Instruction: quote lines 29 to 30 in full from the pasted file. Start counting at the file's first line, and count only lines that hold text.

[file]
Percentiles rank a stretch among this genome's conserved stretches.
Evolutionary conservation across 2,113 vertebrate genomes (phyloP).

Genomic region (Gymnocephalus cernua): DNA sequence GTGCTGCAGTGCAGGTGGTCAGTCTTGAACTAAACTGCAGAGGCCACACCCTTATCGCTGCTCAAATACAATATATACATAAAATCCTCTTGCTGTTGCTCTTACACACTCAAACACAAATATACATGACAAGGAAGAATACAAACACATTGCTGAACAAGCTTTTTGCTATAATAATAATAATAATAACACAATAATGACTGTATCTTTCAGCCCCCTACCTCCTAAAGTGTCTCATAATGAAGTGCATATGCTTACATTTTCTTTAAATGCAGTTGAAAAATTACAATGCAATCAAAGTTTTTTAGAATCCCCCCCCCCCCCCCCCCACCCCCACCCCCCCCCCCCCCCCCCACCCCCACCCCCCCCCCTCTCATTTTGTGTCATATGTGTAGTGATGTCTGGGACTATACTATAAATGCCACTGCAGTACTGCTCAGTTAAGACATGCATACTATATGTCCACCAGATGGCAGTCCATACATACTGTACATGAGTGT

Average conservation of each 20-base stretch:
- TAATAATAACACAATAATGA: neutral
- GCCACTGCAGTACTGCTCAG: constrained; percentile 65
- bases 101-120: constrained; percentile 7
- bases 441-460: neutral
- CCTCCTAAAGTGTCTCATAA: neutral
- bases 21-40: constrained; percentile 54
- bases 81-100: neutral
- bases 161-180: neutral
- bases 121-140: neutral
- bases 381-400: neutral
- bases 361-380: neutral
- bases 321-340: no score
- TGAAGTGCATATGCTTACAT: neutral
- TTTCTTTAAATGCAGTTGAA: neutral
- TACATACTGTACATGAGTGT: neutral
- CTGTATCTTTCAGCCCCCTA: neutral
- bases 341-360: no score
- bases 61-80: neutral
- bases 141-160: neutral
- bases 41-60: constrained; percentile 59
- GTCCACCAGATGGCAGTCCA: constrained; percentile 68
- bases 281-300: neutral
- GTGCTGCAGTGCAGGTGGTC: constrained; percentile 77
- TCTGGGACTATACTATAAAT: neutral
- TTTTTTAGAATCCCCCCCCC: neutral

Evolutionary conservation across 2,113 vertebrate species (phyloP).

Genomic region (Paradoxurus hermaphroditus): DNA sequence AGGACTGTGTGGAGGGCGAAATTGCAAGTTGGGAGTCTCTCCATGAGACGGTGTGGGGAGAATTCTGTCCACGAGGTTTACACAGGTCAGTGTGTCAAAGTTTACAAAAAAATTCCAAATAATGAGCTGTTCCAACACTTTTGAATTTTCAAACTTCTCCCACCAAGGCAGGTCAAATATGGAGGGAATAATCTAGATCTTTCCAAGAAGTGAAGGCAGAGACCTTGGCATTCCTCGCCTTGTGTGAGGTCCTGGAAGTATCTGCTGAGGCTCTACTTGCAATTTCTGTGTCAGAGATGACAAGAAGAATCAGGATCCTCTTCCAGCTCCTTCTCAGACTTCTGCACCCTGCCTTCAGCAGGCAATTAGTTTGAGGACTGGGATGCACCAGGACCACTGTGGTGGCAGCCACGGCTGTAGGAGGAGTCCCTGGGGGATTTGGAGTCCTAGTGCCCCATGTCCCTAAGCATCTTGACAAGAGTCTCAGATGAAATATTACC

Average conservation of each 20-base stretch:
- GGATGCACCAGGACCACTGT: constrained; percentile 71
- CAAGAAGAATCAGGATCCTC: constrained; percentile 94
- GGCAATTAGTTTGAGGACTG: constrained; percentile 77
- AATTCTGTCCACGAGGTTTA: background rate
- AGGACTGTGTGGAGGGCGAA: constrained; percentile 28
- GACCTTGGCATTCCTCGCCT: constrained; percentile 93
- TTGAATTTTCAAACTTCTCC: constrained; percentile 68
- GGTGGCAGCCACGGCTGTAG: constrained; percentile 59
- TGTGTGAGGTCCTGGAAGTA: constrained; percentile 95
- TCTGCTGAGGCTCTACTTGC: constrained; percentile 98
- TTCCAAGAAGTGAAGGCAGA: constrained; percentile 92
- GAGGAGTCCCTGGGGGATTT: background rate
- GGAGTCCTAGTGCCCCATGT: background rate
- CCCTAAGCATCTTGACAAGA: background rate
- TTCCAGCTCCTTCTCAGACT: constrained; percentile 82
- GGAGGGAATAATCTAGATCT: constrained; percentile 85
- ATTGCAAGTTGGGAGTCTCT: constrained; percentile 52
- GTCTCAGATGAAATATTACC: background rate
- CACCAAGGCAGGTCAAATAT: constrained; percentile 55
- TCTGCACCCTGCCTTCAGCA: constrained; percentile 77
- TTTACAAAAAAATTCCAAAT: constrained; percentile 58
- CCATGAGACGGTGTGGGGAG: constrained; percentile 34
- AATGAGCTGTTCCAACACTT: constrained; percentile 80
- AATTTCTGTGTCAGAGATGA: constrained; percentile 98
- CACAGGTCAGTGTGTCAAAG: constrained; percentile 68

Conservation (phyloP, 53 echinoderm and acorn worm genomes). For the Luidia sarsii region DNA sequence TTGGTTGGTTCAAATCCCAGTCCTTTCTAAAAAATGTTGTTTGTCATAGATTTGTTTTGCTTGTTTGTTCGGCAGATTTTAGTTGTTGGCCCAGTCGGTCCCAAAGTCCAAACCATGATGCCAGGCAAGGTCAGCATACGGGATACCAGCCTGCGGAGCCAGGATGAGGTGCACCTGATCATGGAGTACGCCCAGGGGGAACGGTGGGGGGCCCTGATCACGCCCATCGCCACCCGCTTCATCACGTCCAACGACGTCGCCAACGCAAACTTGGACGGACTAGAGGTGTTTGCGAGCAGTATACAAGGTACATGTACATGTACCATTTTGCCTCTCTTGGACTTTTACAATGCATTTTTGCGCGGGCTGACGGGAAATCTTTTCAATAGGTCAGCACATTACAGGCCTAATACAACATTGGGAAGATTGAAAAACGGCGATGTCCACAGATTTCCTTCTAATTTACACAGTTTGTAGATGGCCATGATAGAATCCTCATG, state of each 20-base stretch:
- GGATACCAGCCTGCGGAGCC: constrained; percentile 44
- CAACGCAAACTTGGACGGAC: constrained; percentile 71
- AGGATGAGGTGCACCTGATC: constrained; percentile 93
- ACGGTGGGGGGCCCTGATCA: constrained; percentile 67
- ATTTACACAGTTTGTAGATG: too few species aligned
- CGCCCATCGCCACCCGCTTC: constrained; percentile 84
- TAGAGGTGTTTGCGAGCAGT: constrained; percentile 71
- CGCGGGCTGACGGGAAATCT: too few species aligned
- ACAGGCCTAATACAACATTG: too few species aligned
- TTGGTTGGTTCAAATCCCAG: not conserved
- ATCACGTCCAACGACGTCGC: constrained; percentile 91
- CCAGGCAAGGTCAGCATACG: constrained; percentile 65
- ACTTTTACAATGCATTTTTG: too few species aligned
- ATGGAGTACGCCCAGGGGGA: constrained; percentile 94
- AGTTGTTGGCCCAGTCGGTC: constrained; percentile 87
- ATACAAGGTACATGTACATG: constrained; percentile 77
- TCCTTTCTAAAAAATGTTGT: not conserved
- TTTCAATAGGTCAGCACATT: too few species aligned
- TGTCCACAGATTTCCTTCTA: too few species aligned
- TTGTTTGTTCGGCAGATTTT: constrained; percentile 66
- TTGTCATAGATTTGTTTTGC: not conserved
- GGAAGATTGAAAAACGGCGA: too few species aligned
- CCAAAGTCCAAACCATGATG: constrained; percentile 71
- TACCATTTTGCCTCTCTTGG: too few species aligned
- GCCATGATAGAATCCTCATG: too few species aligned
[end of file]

- TTTTTTAGAATCCCCCCCCC: neutral

Evolutionary conservation across 2,113 vertebrate species (phyloP).